An inclusive society will take a revolution not just goals

On Friday 193 global leaders will converge to commit to 17 global goals to achieve 3 extraordinary; end extreme poverty, fight inequality and injustice and fix climate change. These global goals, also called the sustainable development goals (SDG), will be used by UN member states to define policy over the next 15 years and indicate a new phase of global unity.

The SDG replace the Millennium Development Goals (MDG), which were agreed on in 2001 and set to expire in 2015. The MDG were criticized for failing to consider the root causes of poverty and leaving out specific action for persons with disabilities, excluding the “largest minority,” 1 billion people.

Disabilities in the Global Goals

The SDG pledge to “leave no one behind,” and for the first time in history directly address the rights of persons with disabilities, including accessibility and inclusive education.

Specific targets addressing disabilities issues include:

Target 4.5: By 2030, eliminate gender disparities in education and ensure equal access to all levels of education and vocational training for the vulnerable, including persons with disabilities, indigenous peoples and children in vulnerable situations

Target 4.a: Build and upgrade education facilities that are child, disability and gender sensitive and provide safe, non-violent, inclusive and effective learning environments for all

Target 8.5: By 2030, achieve full and productive employment and decent work for all women and men, including for young people and persons with disabilities, and equal pay for work of equal value

Target 10.2: By 2030, empower and promote the social, economic and political inclusion of all, irrespective of age, sex, disability, race, ethnicity, origin, religion or economic or other status

Target 11.3: By 2030, enhance inclusive and sustainable urbanization and capacity for participatory, integrated and sustainable human settlement planning and management in all countries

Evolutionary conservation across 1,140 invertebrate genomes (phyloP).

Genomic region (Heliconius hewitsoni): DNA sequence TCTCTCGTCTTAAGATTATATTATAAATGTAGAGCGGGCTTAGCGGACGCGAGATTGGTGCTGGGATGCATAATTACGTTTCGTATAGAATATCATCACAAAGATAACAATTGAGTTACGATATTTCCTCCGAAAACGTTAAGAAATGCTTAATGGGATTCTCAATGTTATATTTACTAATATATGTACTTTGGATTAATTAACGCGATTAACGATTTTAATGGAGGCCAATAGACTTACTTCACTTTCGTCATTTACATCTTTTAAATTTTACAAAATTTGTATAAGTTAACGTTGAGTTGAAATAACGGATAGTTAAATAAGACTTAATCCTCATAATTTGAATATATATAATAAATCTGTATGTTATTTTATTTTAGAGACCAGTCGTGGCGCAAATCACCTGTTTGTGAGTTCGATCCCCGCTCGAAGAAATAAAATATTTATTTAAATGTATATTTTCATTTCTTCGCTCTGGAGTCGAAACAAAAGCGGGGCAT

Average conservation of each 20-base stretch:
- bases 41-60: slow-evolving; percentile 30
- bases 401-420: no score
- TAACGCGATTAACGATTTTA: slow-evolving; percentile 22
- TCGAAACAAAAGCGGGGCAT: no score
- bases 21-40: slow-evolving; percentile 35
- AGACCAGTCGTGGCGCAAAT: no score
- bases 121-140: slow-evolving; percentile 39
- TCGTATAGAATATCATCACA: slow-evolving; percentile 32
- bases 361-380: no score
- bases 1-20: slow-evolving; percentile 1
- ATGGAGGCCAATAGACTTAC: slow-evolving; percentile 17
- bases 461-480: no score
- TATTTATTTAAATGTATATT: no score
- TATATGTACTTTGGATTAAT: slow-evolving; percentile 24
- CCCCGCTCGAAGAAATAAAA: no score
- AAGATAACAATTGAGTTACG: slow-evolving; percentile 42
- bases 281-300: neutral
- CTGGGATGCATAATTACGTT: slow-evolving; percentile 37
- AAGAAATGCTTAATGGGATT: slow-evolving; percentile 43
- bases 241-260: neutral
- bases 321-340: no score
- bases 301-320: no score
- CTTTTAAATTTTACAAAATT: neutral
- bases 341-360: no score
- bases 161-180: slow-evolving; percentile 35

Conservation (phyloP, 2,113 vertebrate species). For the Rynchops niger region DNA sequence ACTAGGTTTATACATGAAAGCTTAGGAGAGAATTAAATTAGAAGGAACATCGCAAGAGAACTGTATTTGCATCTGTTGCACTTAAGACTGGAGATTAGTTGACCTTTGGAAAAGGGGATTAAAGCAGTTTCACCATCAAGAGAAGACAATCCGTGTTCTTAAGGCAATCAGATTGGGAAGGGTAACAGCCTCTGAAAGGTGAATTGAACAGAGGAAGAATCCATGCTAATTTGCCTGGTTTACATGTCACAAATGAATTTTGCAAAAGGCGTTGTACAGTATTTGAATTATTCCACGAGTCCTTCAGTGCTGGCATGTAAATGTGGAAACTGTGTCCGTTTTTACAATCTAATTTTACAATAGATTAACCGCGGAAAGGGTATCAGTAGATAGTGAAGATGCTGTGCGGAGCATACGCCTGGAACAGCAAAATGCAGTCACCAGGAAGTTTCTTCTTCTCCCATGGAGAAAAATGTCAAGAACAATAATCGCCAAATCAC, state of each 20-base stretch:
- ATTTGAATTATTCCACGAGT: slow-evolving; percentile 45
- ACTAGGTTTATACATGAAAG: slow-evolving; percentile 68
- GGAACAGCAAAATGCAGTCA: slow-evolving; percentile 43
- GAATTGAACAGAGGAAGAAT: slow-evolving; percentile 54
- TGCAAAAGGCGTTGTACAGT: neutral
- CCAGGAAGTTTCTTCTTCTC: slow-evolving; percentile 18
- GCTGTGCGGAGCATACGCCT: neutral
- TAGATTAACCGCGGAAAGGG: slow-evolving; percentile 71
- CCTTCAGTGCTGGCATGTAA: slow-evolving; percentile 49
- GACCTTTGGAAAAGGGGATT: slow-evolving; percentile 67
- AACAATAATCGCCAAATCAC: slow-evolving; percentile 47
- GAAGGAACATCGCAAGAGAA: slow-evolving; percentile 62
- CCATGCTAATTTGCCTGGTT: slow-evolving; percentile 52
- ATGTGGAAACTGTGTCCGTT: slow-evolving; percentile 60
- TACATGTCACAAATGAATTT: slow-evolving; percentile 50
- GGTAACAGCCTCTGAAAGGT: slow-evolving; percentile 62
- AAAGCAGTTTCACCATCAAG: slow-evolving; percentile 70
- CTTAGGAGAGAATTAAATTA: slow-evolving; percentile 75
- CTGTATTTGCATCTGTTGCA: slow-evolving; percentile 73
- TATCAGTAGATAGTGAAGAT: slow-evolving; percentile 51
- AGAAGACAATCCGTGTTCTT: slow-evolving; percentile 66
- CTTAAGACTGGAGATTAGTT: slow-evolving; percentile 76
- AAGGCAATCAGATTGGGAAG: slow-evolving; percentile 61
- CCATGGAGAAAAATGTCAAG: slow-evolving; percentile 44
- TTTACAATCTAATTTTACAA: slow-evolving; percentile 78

Target 17.18 By 2020, enhance capacity-building support to developing countries, including for least developed countries and small island developing States, to increase significantly the availability of high-quality, timely and reliable data disaggregated by income, gender, age, race, ethnicity, migratory status, disability, geographic location and other characteristics relevant in national contexts

It’s time for a revolution

Signing these goals is only the beginning. According to a report projecting progress London-based Overseas Development Institute (ODI) says “unless significant changes are made, none of the global goals will be met.” ODI is call for a “revolution.” Unification and empowerment will be key.

To drive this revolution, organizations must unite. Advocacy and services for persons with disabilities has historical taken a fragmented programmatic approach. The traditional model should be redefined to focus on establishing networks of organizations at the country and international level, identifying top performers and developing a systematic approach easily replicable with limited adaptation on a country by country basis.

Persons with disabilities and youth need to be empowered to lead the revolution. According to Polly Meeks of ADD international and Rachele Tardi of Light for the World “Empowerment has obvious benefits in ensuring that programs reflect disabled people’s experience — but, just as important, it is an essential way to challenge historic power imbalances between those with and without disabilities.”

We need everyone’s help

Everyone plays a part in the achievement the global goals. By spreading awareness of the global goals and the targets for persons with disabilities leaders are held accountable. If the goals are to be achieved everyone needs to know about them. To learn more about what you can do visit The Global Goals.




A non profit working to create a world where children with intellectual disabilities are embraced and accepted for what makes them unique

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A non profit working to create a world where children with intellectual disabilities are embraced and accepted for what makes them unique

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